Release date: March, 1931
IMDB Rating: 8.5
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11) Vulcano

In "Vulcano," we witness the captivating story of Anna Magnani, a prostitute banished from Naples who returns to her volcanic island home off the coast of Italy. While Bicycle Thieves depicts post-war Italy, Vulcano transports us to the stunning yet isolated volcanic island. Both films share a common theme of individuals struggling against difficult circumstances, whether it's a man searching for his stolen bicycle or a woman fighting for her sister's safety. However, where Bicycle Thieves portrays the desperation caused by poverty, Vulcano explores the dark underbelly of the white slave trade. While the former is a tale of resilience and determination, the latter delves into the complexities of guilt, remorse, and the forces of nature. Vulcano's black and white cinematography, coupled with its deeply melodramatic narrative, creates a sense of primitivism that reminds us of the raw power of nature and the human experience.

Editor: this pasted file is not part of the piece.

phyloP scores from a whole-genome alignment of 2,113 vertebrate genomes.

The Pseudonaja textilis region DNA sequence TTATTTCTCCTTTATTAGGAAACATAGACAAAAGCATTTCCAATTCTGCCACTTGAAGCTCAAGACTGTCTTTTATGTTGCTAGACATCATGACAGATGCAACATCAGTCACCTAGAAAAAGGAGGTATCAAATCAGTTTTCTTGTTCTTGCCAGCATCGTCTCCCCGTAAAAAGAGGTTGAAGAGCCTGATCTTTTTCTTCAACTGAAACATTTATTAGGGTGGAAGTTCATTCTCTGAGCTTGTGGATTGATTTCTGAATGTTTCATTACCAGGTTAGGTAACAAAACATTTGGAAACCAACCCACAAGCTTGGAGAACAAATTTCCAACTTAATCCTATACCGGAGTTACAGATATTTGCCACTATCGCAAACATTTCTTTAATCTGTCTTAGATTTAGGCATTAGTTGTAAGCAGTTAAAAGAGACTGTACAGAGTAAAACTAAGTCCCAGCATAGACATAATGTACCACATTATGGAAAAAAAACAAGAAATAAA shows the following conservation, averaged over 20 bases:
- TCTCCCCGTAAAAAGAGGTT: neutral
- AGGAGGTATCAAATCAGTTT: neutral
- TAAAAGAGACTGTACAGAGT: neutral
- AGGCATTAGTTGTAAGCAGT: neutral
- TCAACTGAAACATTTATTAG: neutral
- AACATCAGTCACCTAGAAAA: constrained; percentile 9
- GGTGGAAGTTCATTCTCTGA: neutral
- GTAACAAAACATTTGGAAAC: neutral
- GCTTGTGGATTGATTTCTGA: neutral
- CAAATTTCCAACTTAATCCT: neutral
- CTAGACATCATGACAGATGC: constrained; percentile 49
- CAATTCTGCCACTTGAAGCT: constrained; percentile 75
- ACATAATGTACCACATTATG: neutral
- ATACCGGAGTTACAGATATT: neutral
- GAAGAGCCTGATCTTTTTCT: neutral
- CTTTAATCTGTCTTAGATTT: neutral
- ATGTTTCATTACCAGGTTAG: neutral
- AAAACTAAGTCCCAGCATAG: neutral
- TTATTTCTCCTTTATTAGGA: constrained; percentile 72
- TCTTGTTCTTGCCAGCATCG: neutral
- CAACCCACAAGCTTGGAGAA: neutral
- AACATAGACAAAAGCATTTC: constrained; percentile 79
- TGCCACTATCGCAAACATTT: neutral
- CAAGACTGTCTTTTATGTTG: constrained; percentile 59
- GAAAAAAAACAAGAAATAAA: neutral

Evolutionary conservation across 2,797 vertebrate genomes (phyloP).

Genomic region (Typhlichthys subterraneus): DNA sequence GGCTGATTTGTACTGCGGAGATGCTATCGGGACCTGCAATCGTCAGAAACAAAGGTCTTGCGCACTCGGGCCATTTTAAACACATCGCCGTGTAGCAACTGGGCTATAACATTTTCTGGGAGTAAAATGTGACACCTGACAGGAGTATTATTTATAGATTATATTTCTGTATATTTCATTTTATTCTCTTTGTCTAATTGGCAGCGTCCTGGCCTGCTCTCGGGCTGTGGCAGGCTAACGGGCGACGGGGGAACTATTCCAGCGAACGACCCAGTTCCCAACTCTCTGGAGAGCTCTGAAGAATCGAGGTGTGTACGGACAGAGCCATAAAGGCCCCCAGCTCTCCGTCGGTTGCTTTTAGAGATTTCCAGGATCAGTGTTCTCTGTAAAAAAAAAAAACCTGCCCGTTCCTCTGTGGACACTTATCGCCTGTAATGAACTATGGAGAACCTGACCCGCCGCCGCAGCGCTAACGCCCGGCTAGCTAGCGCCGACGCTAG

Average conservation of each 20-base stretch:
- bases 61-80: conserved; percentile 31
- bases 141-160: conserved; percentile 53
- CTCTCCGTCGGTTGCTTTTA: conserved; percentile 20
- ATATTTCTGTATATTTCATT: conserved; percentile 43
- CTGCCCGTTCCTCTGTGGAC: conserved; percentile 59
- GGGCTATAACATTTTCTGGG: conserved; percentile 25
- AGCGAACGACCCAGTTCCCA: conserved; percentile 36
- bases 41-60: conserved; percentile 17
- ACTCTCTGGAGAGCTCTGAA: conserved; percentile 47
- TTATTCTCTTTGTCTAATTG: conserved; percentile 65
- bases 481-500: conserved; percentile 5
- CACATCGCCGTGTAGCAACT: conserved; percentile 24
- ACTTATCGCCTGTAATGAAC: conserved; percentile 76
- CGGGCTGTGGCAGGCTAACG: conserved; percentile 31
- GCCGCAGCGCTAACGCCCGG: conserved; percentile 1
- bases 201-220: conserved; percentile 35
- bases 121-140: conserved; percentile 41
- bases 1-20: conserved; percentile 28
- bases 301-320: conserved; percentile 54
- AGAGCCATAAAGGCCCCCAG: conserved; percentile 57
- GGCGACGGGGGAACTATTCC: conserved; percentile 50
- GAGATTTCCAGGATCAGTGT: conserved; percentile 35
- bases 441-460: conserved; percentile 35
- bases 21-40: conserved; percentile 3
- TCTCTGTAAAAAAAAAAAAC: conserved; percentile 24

Release date: February, 1950
IMDB Rating: 6.7